Pixel Scroll 10/15/22 Scrolls Are The Lycantropic Form Of Pixels

(1) AND YOU ARE THERE. Eleven years ago today at Capclave this happened – “Terry Pratchett Capclave Interview”.

(2) GET OUT OF YOUR OWN HEAD. Lincoln Michel advises writers how to balance “Understanding the Reader Without Pandering to the Reader” at Counter Craft. A brief excerpt:

…Here are some specific areas that often stand out to me along these lines:

Repetition:

Unless your book becomes part of some rabid geek fanbase or a English lit staple, few if any readers are going to read your stories with the Talmudic scrutiny you write and revise them. Readers are distracted. We read a story on a loud, crowded subway. We put a novel down midchapter and don’t get back to it for weeks. We read a chapter sleepily late at night. We miss things. What writers fear is beating their reader over the head is often doing the bare minimum to tap them on the shoulder.

This is a lesson even famous and award-winning authors can forget. I remember hearing a favorite writer give a craft talk and mention how in their first draft of a novel they had a line from chapter 1 repeated near the end of the book. “Aha, everyone will snap their fingers at the connection and realize the true identify of this character!” they thought. But then their editor, they said, quite rightly pointing out no one was going to remember that line 250 pages later. The novel needed to repeat that line four, five, or more times spaced out across the text for the reader to notice.

(3) THE HEAT DEATH OF THE INTERNET. Yeah, like that’s going to happen. But is the culture changing? “Has the Internet Reached Peak Clickability?” asks Ted Gioia.

… But it’s quite plausible that the Internet is losing its coolness and its clickbait appeal. It definitely feels stale and formulaic, more so with each passing month, and I’m not the only person who thinks so. If you dig into the numbers, you find that engagement on the largest platforms is falling—and not in a small way (as Sinatra might say).

The numbers don’t lie, and Kriss serves them up here—summarizing the bad news for clicks and swipes…

… But the metrics now tell a different story.

I shouldn’t be surprised by all this. My own experience at Substack has made me acutely aware of the longform renaissance. When I launched on this platform, I definitely planned to write those long articles that newspaper editors hate—Substack would be my moment of luxurious freedom! Even so, I assumed that my shorter articles would be more popular. I guess I’d drunk the Kool-Aid too, accepting the prevailing narrative that readers want it short and sweet, so they can read it complete in the time it takes the Piano Man to play a request.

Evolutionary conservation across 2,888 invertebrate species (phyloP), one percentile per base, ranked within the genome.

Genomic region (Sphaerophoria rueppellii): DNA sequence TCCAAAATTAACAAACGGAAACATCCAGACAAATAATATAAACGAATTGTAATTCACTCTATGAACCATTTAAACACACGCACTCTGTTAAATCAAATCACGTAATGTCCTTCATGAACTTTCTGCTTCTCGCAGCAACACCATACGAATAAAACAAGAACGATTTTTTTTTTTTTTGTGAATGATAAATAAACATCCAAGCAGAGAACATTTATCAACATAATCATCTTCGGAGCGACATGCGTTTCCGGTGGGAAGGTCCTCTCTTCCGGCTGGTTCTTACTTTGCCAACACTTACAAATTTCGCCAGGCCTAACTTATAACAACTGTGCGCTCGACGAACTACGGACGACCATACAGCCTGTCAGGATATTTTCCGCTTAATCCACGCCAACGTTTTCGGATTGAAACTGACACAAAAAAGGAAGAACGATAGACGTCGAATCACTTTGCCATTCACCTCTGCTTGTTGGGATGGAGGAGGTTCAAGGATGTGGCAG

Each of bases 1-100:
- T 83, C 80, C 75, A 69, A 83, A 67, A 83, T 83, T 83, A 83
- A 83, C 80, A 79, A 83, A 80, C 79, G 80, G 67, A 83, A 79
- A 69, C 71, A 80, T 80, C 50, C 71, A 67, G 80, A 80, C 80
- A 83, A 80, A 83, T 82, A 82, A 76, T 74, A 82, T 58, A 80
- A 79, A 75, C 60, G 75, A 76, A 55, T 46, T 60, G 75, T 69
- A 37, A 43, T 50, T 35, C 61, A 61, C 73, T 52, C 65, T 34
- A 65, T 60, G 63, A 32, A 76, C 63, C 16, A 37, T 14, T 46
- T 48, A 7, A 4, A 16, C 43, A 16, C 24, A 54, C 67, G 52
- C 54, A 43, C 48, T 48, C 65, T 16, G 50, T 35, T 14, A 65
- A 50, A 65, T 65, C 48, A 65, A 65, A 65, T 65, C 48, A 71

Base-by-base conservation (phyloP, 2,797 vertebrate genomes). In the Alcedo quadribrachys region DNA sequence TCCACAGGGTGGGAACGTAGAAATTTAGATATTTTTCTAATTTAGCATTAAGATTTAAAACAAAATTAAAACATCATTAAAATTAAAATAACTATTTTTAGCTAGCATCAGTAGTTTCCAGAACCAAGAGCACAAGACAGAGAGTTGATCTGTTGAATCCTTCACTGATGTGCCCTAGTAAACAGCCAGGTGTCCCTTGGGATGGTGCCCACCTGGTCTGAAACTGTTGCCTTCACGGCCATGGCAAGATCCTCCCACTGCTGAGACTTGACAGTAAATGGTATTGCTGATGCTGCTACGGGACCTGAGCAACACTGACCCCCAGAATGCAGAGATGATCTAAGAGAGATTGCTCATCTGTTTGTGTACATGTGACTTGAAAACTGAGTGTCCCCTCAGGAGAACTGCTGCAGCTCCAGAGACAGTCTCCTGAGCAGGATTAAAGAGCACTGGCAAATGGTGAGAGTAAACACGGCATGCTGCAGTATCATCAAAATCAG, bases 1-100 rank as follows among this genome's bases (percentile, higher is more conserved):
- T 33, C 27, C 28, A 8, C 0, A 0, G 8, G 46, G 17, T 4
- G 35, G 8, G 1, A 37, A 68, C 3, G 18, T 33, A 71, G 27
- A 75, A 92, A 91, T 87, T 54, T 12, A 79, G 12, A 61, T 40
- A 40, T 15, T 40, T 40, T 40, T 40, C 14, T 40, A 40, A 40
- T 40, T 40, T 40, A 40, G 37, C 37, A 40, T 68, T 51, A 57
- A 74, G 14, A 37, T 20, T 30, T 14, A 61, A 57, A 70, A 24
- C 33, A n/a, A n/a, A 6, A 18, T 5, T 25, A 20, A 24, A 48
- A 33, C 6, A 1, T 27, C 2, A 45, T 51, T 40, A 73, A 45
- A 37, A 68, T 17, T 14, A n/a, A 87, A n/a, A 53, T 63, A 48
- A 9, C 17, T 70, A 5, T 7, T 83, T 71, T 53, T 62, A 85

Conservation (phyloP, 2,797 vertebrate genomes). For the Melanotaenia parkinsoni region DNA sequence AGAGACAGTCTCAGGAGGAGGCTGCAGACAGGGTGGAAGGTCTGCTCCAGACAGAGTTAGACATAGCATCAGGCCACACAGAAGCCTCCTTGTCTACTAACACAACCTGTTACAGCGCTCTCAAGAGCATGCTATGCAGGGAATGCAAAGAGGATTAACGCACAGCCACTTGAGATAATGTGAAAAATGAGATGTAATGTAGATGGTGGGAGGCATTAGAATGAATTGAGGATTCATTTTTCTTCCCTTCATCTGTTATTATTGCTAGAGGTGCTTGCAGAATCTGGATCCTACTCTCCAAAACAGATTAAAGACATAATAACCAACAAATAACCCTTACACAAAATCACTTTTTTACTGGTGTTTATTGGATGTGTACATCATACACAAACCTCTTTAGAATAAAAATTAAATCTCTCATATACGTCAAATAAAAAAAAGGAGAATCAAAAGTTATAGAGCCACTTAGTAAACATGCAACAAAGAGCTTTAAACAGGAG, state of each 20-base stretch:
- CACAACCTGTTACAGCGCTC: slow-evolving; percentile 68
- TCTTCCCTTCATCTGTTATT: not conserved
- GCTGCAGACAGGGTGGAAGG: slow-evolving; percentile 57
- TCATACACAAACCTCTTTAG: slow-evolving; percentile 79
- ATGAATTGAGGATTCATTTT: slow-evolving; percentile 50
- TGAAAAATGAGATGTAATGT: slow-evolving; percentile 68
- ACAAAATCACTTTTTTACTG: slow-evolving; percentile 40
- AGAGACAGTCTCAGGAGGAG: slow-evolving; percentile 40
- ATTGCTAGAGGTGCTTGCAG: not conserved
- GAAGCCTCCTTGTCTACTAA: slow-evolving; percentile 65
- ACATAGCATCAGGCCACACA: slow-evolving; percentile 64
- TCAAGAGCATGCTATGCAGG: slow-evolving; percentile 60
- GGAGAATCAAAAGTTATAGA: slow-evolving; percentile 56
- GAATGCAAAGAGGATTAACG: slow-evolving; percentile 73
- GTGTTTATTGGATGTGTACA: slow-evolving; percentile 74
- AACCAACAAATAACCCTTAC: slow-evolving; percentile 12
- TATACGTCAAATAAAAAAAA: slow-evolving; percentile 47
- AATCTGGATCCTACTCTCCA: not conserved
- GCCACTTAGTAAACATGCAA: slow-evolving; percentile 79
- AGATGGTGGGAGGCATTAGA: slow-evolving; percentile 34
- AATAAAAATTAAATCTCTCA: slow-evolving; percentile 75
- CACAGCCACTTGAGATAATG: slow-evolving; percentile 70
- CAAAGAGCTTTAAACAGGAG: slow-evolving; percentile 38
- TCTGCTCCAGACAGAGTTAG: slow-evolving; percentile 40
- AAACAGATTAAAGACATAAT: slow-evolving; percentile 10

Yet my Substack internal metrics reveal the exact opposite of what I expected. The readers here prefer in-depth articles. Who would’ve guessed? For someone like me, it’s almost too good to be true. It’s like some positive karma in the universe is reinforcing my own better instincts.

But the real reason is that the market for clickbait is saturated, and longform feels fresher, more vital, more rewarding….

(4) LOWREY COMMENCES TAFF REPORT. “Orange Mike” Lowrey reports the 2020 TAFF race status is now “Trip report in progress”. 

The first installment of A Visible Fan Abroad: A TAFF Journal of the Plague Years, “Chapter the First: The Trip That Never Was” appears on pages 22-23 of Nic Farey and Ulrika O’Brien’s Beam 17.

When they make it available online, readers will find it at eFanzines.com.

(5) SFF IN NYT. Amal El-Mohtar reviews Babel, The Anchored World, and Self-Portrait with Nothing in “The Magic of Translation” at the New York Times.

The word “translation” connotes movement: carrying meaning from one language to another, or shifting bodies from one place — or one context — to another, all while recognizing that moving entails loss and change. These books dwell in that potent space between setting out and arriving….

(6) MUSK TO THE FUTURE. NPR’s “It’s Been A Minute” contends “Elon Musk’s bid to buy Twitter and defend free speech is part of his mythmaking”.

The saga around Elon Musk’s deal to buy Twitter has been just that: a months-long soap opera involving lawsuits and subpoenas, the U.S. Securities and Exchange Commission, even a town hall. But why does Musk — one of the world’s richest and arguably most influential men — want a social media platform?